Tokyo 2020: Trampolinist Laura Gallagher on what it meant to secure Team GB an Olympic place


In November, Laura Gallagher, 30, won Team GB their first trampolining place at the Tokyo 2020 Olympics when she qualified for the Trampoline World Championship finals with a score of 55.350.

It is likely that the team will also win a second spot as Olympic silver medallist Bryony Page is currently ranked fourth in the World Cup Series, another way to qualify for Tokyo. After that, British Gymnastics athletes will continue to compete for Olympic selection which takes place next year in June. 

For Gallagher, this would be her first Olympic games and would be the culmination of a fifteen-year career that started aged 15 a few years after picking it up once a week for fun at her local leisure centre.

It’s also the first year that Gallagher has been training fulltime as a gymnast. Until a year ago she juggled training with a degree at the Open University in psychology and a fulltime job in outreach education with young people that had been excluded from mainstream schools or been out of education.

It is little surprise then, that Gallagher is friendly and down-to-earth to talk to. When I say how interesting it is to hear her behind-the-scenes story she says modestly: “I don't think I've ever spoken to one boring sports person or even one boring person. Everyone's got an interesting story, in or out of sports, I think people are just interesting.” She laughs and adds: “This is why I did psychology.”

Gallagher has a series of accolades to her name: 2012 European Championship individual bronze, 2013 World team gold, 2014 European Championships team gold and in 2017 she was crowned British Champion and won World Championship team bronze.

The 2019 World Championships was her first individual final after she finished third in the semi-finals. She placed sixth in the final. It is an achievement that means a lot. Gallagher says: “It felt really good to qualify our team a place for the Olympics, that felt special. It's been quite a journey to get to this stage and I enjoyed the competition. I felt good in the build-up.”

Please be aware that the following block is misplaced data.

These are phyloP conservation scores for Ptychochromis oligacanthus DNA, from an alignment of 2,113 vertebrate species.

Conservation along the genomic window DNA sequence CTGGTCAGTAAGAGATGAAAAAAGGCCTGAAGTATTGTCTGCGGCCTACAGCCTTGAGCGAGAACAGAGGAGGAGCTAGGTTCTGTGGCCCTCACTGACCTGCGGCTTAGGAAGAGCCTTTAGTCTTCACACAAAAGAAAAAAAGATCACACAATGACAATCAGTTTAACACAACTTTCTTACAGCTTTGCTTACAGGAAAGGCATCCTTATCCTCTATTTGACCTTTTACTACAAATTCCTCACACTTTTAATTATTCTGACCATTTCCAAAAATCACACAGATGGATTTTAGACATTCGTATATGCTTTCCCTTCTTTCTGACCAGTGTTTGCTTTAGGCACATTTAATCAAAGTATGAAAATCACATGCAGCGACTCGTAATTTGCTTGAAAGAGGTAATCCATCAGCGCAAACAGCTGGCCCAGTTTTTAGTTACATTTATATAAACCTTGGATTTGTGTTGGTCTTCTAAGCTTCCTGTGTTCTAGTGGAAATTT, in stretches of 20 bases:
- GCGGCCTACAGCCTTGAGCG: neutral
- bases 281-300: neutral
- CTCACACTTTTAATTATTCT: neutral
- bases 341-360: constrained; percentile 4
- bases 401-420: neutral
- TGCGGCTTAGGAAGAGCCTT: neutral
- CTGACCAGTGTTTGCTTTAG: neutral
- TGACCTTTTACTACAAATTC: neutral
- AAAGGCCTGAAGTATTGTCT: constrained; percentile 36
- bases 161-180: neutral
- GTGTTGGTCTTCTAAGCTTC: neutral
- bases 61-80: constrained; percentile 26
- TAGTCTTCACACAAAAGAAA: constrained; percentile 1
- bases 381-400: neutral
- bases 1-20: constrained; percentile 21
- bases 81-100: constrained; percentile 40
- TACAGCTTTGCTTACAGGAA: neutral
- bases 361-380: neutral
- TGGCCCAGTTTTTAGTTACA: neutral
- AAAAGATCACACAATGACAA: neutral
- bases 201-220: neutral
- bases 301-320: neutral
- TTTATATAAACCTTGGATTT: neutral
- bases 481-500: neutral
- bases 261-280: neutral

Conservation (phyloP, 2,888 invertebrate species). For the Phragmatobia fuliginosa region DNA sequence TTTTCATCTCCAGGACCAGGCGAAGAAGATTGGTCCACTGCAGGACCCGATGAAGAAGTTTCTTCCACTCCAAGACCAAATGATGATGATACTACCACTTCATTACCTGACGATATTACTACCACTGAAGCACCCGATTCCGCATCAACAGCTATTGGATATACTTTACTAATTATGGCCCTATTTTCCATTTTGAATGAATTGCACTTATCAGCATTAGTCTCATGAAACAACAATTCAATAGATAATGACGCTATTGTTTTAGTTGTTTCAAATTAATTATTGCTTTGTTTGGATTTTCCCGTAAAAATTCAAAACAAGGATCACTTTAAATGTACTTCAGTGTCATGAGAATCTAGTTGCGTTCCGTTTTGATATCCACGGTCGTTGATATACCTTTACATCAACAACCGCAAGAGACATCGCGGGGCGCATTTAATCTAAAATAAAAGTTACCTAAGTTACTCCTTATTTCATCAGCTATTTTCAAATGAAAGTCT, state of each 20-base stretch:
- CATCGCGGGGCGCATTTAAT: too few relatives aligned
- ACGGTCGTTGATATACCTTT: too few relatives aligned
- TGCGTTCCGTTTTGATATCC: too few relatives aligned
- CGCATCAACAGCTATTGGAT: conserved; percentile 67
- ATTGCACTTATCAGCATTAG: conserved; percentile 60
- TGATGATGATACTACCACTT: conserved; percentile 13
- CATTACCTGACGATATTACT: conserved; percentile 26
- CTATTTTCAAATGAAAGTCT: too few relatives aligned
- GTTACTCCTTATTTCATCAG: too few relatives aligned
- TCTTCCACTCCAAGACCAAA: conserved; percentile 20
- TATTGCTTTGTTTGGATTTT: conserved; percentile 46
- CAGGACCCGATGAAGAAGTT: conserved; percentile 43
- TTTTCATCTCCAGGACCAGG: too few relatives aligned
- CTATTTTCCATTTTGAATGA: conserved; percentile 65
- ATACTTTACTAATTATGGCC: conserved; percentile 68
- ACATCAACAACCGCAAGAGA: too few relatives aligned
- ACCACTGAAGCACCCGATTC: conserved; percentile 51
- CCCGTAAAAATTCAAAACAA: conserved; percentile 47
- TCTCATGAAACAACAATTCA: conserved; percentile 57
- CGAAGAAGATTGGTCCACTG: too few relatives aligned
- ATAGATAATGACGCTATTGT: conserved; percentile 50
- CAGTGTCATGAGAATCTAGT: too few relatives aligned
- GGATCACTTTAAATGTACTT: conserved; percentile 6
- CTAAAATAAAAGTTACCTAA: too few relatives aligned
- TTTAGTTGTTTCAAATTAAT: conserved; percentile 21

Her journey to this point hasn’t been straight forward. In 2016, Gallagher took a break from the sport. Between the London and Rio Olympics, she had experienced a few injuries that meant she had spent two years in total off the trampoline recovering and rehabbing.

She recalls: “It took a toll on me psychologically and physically and I struggled to come back from that injury and just and perform.” 

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Gallagher decided she needed to take some time out: “I had a series of bad competition where I just got myself into a bit of a hole. I was struggling psychologically and needed some help with that.”

At the same time, Gallagher was looking for a new job and says: ”I think it was in the interview process which bizarrely helped me because you have to sell yourself and I think that made me see that I was more than just a trampolinist.” She adds: “I'm naturally quite an upbeat positive person. I feel very good now.”

About five months later, Gallagher started to ease back into the sport. “It's been a bit of a ride so what happened at the World Championships meant even more.”

Qualifying for the Olympics would have similar significance for Gallagher, but her time out has changed her perspective: “It's sort of my third try and the last try I suppose because I don't think I'll be going for another cycle, so it would mean a lot. In saying that, having been on the journey that I've been on I'm not afraid of the transition if it doesn't work for me.”